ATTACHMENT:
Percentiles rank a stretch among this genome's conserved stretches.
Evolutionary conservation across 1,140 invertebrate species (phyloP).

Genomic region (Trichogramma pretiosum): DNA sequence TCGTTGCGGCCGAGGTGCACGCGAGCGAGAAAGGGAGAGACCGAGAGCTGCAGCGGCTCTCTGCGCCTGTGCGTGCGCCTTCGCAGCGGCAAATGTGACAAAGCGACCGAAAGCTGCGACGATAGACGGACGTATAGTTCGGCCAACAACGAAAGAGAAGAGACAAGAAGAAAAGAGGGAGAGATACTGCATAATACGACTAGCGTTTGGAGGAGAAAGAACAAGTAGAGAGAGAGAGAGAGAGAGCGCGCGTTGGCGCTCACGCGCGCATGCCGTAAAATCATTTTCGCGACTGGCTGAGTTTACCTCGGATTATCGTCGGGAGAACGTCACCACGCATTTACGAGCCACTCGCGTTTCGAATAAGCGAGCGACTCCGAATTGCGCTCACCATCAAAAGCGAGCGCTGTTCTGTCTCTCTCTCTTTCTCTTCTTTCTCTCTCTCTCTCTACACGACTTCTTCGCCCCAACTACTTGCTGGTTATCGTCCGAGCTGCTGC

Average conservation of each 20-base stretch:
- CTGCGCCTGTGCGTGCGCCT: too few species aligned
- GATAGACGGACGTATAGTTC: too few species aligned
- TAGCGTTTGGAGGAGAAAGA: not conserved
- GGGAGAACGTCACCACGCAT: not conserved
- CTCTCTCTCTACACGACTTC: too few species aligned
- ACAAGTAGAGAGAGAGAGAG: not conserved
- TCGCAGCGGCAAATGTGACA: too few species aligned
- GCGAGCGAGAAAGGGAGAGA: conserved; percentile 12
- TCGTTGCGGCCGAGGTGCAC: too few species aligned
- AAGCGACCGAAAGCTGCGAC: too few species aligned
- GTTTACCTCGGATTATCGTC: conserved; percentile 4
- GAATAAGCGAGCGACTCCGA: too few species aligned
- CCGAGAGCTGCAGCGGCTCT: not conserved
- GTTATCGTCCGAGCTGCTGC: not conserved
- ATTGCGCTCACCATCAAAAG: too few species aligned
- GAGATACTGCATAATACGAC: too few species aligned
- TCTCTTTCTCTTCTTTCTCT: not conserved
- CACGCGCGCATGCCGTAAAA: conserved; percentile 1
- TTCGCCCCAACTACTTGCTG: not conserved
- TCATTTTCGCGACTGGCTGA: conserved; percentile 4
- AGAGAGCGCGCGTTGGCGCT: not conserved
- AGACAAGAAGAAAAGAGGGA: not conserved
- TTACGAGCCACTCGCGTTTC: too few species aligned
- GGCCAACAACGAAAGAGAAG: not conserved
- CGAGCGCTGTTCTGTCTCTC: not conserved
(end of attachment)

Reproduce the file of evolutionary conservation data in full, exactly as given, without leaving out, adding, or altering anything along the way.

Percentiles rank a stretch among this genome's conserved stretches.
Evolutionary conservation across 1,140 invertebrate species (phyloP).

Genomic region (Trichogramma pretiosum): DNA sequence TCGTTGCGGCCGAGGTGCACGCGAGCGAGAAAGGGAGAGACCGAGAGCTGCAGCGGCTCTCTGCGCCTGTGCGTGCGCCTTCGCAGCGGCAAATGTGACAAAGCGACCGAAAGCTGCGACGATAGACGGACGTATAGTTCGGCCAACAACGAAAGAGAAGAGACAAGAAGAAAAGAGGGAGAGATACTGCATAATACGACTAGCGTTTGGAGGAGAAAGAACAAGTAGAGAGAGAGAGAGAGAGAGCGCGCGTTGGCGCTCACGCGCGCATGCCGTAAAATCATTTTCGCGACTGGCTGAGTTTACCTCGGATTATCGTCGGGAGAACGTCACCACGCATTTACGAGCCACTCGCGTTTCGAATAAGCGAGCGACTCCGAATTGCGCTCACCATCAAAAGCGAGCGCTGTTCTGTCTCTCTCTCTTTCTCTTCTTTCTCTCTCTCTCTCTACACGACTTCTTCGCCCCAACTACTTGCTGGTTATCGTCCGAGCTGCTGC

Average conservation of each 20-base stretch:
- CTGCGCCTGTGCGTGCGCCT: too few species aligned
- GATAGACGGACGTATAGTTC: too few species aligned
- TAGCGTTTGGAGGAGAAAGA: not conserved
- GGGAGAACGTCACCACGCAT: not conserved
- CTCTCTCTCTACACGACTTC: too few species aligned
- ACAAGTAGAGAGAGAGAGAG: not conserved
- TCGCAGCGGCAAATGTGACA: too few species aligned
- GCGAGCGAGAAAGGGAGAGA: conserved; percentile 12
- TCGTTGCGGCCGAGGTGCAC: too few species aligned
- AAGCGACCGAAAGCTGCGAC: too few species aligned
- GTTTACCTCGGATTATCGTC: conserved; percentile 4
- GAATAAGCGAGCGACTCCGA: too few species aligned
- CCGAGAGCTGCAGCGGCTCT: not conserved
- GTTATCGTCCGAGCTGCTGC: not conserved
- ATTGCGCTCACCATCAAAAG: too few species aligned
- GAGATACTGCATAATACGAC: too few species aligned
- TCTCTTTCTCTTCTTTCTCT: not conserved
- CACGCGCGCATGCCGTAAAA: conserved; percentile 1
- TTCGCCCCAACTACTTGCTG: not conserved
- TCATTTTCGCGACTGGCTGA: conserved; percentile 4
- AGAGAGCGCGCGTTGGCGCT: not conserved
- AGACAAGAAGAAAAGAGGGA: not conserved
- TTACGAGCCACTCGCGTTTC: too few species aligned
- GGCCAACAACGAAAGAGAAG: not conserved
- CGAGCGCTGTTCTGTCTCTC: not conserved